British Prime Minister Theresa May stepped down as leader of the Conservative Party on 9 June, starting the process of electing a new leader, who will take over as Prime Minister.
For three years, May has tried to deliver Britain’s exit from the European Union, despite having campaigned for Remain in the Brexit referendum. But after three failed attempts to get the deal she had negotiated with the EU approved by Parliament, she’s stepping aside. Though don’t expect to see her disappear immediately – the cumbersome process of electing a new party leader is likely to take more than a month.
Nominations for the new leader will take place on Monday 10 June. Eleven current or former ministers have already said they will stand. The candidates will face a series of secret ballots of Conservative MPs between 13 and 20 June, aimed at reducing the list to two, who are then voted on by ordinary party members. The winner is expected to be announced around 22 July.
Which would leave the new Prime Minister just over three months to deliver Brexit by the delayed deadline of 31 October. In other words, do what Mrs May and her Cabinet haven’t managed to achieve in three years. Yet most of the candidates are or have been part of that Cabinet. One of them, Dominic Raab, was even briefly Brexit Secretary before resigning because he opposed the deal Mrs May had negotiated.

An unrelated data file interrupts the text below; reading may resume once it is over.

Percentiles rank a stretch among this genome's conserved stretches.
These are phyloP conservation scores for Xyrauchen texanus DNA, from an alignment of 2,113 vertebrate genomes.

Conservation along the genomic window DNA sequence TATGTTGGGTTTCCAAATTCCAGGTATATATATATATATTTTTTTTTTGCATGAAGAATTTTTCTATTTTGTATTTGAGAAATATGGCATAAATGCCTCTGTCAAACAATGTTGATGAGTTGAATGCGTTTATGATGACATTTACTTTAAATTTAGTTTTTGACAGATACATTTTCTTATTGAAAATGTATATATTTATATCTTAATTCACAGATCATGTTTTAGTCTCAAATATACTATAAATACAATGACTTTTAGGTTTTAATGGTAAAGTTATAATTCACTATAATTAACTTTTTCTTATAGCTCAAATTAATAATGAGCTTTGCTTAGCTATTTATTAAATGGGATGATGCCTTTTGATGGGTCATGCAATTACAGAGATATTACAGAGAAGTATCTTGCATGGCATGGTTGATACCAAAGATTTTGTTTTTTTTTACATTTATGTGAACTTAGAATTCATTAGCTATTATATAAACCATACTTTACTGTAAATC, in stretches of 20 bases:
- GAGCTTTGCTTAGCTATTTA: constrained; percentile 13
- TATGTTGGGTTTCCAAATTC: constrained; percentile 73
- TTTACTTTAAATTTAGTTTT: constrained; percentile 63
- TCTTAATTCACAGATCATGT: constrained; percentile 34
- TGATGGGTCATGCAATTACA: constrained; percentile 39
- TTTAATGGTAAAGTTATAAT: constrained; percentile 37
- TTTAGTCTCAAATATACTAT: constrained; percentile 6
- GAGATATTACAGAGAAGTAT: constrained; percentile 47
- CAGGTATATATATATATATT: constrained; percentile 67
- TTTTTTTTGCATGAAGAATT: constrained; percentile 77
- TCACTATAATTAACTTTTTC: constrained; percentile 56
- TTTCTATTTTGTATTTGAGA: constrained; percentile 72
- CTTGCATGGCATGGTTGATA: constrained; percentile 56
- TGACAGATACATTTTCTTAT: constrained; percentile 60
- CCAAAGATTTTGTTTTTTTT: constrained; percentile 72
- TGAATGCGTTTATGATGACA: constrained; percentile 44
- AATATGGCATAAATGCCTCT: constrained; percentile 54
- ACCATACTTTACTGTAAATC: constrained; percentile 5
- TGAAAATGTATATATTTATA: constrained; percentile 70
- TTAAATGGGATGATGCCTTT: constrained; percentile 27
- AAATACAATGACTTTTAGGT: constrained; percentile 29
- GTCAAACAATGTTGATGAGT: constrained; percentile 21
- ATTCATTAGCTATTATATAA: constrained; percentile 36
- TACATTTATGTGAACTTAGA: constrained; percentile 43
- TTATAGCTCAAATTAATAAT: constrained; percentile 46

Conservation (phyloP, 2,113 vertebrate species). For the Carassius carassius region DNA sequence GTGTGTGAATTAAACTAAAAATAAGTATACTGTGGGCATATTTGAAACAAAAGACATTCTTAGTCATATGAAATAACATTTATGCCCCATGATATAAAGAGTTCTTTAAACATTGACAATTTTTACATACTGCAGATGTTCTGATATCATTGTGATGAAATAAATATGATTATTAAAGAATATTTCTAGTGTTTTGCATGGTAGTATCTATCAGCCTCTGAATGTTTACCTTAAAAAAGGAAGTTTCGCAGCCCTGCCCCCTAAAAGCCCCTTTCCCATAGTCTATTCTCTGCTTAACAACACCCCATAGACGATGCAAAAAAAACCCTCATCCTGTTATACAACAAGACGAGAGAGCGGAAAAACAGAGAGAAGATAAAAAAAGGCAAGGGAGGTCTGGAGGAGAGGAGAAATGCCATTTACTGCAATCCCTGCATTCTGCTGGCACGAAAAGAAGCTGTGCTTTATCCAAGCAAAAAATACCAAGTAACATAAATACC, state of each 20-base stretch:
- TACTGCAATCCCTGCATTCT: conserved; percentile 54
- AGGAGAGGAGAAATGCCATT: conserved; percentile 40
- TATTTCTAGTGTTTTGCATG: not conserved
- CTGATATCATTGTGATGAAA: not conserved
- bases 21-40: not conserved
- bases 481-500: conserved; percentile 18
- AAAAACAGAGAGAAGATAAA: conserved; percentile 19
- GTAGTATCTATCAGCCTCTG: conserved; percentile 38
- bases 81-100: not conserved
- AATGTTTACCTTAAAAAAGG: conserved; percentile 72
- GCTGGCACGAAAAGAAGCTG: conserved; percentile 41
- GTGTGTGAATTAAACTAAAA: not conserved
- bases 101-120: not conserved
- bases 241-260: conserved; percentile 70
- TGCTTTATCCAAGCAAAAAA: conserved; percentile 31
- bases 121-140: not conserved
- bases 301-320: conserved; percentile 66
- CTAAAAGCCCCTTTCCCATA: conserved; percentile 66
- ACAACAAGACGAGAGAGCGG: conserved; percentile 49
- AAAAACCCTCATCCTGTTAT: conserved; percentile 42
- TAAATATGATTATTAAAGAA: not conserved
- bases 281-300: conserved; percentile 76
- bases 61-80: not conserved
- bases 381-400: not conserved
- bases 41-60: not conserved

Deal or No Deal
Of the eleven candidates, some would willingly or reluctantly accept leaving without a deal. (Many believe that faced with that option the EU would be willing to renegotiate) Others want to renegotiate the existing deal, particularly the thorny issue of the “backstop” to prevent a hard border being erected in Northern Ireland. The EU, however, has repeatedly says it won’t re-open negotiations. Two, Michael Gove and Mark Harper, would call for a further extension, and one Sam Gyimah, advocates a second referendum.
The candidates are evenly distributed between those who campaigned to remain and those who voted to leave. But the candidate who is believed to be most popular both with MPs and party members, Boris Johnson, led the Leave campaign. The former Mayor of London and Foreign Secretary was singled out for praise this week by U.S. President Donald Trump during his state visit to the UK. “I think Boris would do a very good job. I think he would be excellent,” said Mr Trump. Whether that endorsement will prove an advantage or a disadvantage to Mr Johnson remains to be seen.
> The Election that wasn’t Supposed to Happen
> Theresa May: A Woman at Number 10
> Brexit Referendum Webpicks
> Teaching about Brexit: Web Resources
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